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RESEARCH ARTICLE
Year : 2018  |  Volume : 7  |  Issue : 1  |  Page : 40

Biofilm Formation in Nonmultidrug-resistant Escherichia coli Isolated from Patients with Urinary Tract Infection in Isfahan, Iran


Department of Microbiology, Faculty of Medicine, Isfahan University of Medical Sciences, Isfahan, Iran

Correspondence Address:
Dr. Farkhondeh Poursina
Department of Microbiology, Faculty of Medicine, Isfahan University of Medical Sciences, Isfahan
Iran
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Source of Support: None, Conflict of Interest: None


DOI: 10.4103/abr.abr_116_17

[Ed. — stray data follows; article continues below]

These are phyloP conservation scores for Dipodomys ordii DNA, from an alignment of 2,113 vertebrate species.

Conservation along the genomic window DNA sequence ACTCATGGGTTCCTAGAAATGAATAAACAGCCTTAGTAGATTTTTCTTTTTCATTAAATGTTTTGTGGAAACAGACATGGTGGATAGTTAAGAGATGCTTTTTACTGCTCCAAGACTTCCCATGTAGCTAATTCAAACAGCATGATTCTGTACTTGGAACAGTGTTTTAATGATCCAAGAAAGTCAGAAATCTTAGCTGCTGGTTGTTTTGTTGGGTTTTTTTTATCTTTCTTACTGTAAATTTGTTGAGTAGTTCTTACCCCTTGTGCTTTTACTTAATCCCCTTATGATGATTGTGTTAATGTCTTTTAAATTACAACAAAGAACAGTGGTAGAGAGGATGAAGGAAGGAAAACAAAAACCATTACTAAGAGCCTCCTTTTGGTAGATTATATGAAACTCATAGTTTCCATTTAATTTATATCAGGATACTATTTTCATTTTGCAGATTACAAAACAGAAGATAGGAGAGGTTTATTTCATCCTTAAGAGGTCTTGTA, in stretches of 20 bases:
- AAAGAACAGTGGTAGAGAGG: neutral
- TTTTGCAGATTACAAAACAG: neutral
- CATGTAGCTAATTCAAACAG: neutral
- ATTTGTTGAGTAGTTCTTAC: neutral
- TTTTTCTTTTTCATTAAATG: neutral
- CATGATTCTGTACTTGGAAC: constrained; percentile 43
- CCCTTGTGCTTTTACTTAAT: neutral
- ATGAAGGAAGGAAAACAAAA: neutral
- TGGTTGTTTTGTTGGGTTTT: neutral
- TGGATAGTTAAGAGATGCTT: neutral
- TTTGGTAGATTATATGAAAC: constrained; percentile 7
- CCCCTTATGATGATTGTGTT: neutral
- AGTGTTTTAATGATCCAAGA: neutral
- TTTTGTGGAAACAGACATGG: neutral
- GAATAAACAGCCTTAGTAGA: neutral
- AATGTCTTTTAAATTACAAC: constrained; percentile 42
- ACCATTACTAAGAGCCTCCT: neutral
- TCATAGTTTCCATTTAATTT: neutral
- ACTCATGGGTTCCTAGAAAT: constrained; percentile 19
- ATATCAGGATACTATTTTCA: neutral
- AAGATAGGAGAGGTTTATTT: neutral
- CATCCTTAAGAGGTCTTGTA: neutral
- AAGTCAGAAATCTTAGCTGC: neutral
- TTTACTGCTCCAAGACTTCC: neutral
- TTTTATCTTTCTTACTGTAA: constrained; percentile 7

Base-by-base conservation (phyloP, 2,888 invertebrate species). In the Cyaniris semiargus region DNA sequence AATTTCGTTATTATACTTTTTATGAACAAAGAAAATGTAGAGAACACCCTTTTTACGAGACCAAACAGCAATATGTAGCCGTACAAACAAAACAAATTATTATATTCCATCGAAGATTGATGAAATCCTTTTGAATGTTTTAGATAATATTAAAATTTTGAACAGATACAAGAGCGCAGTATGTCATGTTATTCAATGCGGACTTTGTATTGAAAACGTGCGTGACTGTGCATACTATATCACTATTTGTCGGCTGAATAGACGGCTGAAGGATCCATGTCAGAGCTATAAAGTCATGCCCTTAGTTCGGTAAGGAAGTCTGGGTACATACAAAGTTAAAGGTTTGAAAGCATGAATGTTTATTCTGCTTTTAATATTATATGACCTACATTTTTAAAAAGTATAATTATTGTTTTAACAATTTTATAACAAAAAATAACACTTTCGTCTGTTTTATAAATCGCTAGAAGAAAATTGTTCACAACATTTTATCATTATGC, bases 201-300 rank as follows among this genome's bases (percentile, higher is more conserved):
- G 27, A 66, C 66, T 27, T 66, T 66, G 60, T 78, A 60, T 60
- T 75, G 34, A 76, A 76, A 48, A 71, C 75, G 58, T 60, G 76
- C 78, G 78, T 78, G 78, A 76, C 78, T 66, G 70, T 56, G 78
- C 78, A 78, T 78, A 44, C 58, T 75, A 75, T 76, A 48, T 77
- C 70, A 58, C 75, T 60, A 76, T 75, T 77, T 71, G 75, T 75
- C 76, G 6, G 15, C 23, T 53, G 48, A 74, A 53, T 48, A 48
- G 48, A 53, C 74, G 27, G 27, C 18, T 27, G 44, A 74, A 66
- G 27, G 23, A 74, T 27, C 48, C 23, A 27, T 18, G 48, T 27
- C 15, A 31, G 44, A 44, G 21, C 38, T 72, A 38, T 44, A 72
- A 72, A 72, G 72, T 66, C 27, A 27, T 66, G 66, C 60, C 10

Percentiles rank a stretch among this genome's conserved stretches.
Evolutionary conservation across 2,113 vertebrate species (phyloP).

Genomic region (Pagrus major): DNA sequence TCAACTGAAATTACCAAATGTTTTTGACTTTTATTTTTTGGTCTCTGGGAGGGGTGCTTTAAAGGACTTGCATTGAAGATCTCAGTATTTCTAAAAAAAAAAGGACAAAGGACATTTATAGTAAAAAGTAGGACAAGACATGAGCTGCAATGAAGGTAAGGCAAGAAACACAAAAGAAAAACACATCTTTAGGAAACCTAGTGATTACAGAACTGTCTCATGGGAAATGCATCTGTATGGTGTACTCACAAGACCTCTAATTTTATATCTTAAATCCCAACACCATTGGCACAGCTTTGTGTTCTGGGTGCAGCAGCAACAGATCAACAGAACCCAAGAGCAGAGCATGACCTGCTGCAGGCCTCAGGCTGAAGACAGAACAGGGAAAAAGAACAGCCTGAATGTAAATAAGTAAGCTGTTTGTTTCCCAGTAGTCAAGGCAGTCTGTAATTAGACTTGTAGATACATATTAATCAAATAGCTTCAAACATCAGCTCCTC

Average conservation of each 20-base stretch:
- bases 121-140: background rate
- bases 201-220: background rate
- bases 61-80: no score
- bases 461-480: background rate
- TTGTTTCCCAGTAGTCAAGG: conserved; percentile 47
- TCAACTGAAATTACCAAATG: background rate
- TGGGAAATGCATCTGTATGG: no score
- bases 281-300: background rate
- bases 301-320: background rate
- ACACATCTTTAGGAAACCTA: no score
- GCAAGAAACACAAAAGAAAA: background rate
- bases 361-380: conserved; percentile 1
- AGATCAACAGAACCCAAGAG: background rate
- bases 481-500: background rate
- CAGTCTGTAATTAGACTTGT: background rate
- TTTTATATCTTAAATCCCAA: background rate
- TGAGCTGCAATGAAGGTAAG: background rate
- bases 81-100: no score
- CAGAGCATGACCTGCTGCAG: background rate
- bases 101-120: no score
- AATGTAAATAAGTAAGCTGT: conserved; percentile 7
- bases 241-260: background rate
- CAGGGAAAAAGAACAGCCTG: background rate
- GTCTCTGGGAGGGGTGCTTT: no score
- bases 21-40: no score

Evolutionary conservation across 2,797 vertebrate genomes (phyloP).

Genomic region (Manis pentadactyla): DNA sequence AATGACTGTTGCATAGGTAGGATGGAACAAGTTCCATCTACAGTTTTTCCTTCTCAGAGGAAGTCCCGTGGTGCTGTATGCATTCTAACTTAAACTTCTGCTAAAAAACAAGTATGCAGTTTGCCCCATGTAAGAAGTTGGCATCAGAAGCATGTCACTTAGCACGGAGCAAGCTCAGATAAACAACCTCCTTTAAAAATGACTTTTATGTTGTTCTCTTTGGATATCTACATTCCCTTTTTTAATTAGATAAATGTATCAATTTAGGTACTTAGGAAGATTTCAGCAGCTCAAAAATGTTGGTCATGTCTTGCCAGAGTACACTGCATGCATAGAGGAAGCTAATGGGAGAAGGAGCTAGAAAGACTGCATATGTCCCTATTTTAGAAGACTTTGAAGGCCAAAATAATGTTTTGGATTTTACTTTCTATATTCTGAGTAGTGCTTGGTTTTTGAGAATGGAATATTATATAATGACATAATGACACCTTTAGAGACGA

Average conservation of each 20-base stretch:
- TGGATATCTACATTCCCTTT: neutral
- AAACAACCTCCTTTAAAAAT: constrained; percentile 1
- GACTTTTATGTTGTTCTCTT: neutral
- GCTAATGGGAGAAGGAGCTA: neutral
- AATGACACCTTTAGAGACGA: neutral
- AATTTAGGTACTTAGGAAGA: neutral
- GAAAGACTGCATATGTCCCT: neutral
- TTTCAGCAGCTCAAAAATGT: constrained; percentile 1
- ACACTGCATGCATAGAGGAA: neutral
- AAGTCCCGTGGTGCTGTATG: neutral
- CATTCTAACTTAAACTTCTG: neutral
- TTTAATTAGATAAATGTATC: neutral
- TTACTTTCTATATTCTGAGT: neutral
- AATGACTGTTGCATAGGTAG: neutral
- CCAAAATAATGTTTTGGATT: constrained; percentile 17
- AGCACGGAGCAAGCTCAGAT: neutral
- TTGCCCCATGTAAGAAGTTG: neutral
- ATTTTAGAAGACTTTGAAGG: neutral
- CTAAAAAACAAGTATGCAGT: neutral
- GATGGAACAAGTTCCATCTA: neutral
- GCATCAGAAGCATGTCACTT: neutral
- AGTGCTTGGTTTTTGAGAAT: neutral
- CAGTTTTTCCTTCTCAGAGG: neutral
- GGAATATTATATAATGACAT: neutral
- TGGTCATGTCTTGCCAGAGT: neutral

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Background: Escherichia coli is a Gram-negative, opportunistic human pathogen in which increasing antibiotic resistance is a great concern for continued human survival. Although biofilm formation is a mechanism that helps E. coli to survive in unfavorable conditions, according to the importance of biofilm formation in developing the antibiotic resistance here, we studied the relation between antibiotic resistance and in vitro qualitative rating method biofilm formation in E. coli isolated from patients with urinary tract infection (UTI). Materials and Methods: The clinical isolates of E. coli (n = 100) were collected from urine of patients with UTI attending Isfahan Alzahra hospital. The strains were confirmed as E. coli using biochemical tests and molecular method. The Kirby-Bauer disk diffusion tests were done according to the Clinical and Laboratory Standards Institute protocol, and the biofilm synthesis was performed by microplate method. The binary logistic test was applied and P < 0.05 was considered statistically significant. Results: Our results showed a high outbreak of multidrug-resistant (MDR) E. coli strains (73%) and the highest resistance was observed toward ampicillin. The prevalence of biofilm producer isolates was 80% that 29% produced strong biofilm. The distribution of non-MDR isolates was high among strong biofilm producers, which shows a significant negative correlation between biofilm production and MDR pattern (P < 0.001). Conclusions: We found a negative correlation between MDR phenotype and biofilm formation capacity. This transmits the concept that more antibiotic susceptibility of strong biofilm producers may be due to the reduced exposure to multiple antibiotics.


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